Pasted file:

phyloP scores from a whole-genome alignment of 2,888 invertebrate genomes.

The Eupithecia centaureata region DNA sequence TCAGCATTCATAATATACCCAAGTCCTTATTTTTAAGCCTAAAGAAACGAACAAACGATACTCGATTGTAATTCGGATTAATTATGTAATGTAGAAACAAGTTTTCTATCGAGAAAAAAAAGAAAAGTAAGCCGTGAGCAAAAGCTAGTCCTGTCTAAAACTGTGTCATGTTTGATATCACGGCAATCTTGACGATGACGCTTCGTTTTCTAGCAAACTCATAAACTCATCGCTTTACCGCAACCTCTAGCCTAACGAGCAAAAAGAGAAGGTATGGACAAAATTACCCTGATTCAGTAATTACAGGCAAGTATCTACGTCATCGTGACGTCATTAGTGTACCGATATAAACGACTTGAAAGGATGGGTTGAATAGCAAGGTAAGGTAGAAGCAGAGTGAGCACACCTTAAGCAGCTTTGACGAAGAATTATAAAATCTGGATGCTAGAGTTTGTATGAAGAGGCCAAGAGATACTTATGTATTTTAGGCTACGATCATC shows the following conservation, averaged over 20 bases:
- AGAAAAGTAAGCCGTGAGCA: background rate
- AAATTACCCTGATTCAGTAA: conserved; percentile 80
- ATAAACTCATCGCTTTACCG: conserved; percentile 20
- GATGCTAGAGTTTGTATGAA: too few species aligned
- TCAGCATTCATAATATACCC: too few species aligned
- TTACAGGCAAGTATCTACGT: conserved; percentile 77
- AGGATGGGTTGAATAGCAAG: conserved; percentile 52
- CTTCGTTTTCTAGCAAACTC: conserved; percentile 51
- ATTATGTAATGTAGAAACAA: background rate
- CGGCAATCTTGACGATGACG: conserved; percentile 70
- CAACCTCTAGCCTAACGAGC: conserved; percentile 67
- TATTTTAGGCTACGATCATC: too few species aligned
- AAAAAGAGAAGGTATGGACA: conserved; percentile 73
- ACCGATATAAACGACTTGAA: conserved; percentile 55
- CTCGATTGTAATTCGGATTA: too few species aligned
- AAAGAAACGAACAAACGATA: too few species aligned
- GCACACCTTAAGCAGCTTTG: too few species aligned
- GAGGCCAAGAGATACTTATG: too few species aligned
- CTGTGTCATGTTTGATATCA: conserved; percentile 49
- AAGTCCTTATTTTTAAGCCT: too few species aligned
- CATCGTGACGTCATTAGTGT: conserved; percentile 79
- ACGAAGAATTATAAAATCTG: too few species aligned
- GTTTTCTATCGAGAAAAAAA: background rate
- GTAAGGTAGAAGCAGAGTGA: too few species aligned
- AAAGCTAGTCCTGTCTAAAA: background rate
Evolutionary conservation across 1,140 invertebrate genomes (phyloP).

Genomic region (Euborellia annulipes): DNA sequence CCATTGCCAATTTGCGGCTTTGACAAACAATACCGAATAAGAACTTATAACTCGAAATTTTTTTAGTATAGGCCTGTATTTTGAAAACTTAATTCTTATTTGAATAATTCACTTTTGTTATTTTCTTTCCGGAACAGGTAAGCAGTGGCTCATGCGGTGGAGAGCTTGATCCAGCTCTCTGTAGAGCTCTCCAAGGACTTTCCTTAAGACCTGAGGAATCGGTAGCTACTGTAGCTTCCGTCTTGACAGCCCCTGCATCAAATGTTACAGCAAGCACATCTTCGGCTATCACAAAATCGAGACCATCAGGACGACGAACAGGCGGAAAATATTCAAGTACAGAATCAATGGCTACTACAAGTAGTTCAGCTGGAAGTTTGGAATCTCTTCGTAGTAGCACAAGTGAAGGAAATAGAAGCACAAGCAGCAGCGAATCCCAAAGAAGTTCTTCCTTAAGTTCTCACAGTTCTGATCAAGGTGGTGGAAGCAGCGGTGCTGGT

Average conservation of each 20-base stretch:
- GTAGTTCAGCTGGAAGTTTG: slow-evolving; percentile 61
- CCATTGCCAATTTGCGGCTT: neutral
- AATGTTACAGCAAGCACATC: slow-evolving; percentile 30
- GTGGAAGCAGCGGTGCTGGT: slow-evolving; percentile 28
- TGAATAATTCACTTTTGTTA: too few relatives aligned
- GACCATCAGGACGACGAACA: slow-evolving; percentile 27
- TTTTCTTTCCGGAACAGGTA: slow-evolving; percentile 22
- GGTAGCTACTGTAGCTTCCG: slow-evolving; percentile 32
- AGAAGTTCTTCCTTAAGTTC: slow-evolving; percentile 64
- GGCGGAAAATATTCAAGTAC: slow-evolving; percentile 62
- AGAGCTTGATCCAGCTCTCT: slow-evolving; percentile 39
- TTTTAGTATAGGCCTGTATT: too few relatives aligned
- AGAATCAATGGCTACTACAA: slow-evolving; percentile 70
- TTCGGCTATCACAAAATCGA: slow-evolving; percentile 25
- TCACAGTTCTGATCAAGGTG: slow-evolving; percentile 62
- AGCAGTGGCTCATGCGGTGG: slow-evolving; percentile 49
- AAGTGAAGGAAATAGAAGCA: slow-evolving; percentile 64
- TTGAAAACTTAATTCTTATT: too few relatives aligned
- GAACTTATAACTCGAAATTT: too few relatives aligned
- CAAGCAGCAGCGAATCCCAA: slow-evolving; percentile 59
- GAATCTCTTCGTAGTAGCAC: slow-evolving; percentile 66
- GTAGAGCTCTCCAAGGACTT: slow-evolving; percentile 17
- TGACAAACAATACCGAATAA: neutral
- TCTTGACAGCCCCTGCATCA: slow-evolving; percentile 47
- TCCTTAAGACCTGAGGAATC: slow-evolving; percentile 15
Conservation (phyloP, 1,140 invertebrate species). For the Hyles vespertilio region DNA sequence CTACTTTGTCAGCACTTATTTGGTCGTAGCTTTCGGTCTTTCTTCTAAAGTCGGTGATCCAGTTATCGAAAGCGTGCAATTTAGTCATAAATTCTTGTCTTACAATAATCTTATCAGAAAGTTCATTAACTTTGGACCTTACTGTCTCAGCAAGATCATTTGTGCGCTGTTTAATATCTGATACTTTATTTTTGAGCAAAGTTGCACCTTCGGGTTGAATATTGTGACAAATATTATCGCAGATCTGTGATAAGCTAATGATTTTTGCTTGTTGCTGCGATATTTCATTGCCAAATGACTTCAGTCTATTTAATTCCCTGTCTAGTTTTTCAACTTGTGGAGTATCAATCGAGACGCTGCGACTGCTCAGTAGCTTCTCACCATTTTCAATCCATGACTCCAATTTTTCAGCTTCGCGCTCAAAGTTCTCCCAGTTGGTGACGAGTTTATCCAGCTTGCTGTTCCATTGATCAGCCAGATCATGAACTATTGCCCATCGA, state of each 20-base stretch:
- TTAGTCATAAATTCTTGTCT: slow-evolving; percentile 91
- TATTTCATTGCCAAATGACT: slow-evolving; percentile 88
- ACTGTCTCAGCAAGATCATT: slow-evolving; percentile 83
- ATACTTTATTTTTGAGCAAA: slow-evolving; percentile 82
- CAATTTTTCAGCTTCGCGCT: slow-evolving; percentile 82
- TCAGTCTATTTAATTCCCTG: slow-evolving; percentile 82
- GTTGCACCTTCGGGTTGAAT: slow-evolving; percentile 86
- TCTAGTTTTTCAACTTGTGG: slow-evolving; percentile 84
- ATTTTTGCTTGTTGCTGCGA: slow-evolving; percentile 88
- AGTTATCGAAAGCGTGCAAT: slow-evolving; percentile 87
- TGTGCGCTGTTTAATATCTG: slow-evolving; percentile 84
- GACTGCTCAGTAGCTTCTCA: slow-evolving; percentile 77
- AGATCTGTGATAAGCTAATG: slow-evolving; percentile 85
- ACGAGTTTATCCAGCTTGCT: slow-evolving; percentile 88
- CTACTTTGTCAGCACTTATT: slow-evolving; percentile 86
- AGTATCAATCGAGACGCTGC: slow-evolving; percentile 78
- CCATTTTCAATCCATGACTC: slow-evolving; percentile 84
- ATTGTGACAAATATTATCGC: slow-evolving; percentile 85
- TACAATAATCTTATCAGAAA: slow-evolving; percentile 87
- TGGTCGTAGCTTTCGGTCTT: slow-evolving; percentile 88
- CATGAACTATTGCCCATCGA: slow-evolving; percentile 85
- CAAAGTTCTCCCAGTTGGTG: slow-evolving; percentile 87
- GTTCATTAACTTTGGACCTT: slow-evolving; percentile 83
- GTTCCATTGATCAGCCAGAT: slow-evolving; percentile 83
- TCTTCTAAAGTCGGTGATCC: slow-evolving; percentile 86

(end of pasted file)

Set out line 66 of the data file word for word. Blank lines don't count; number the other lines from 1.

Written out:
- AGTTATCGAAAGCGTGCAAT: slow-evolving; percentile 87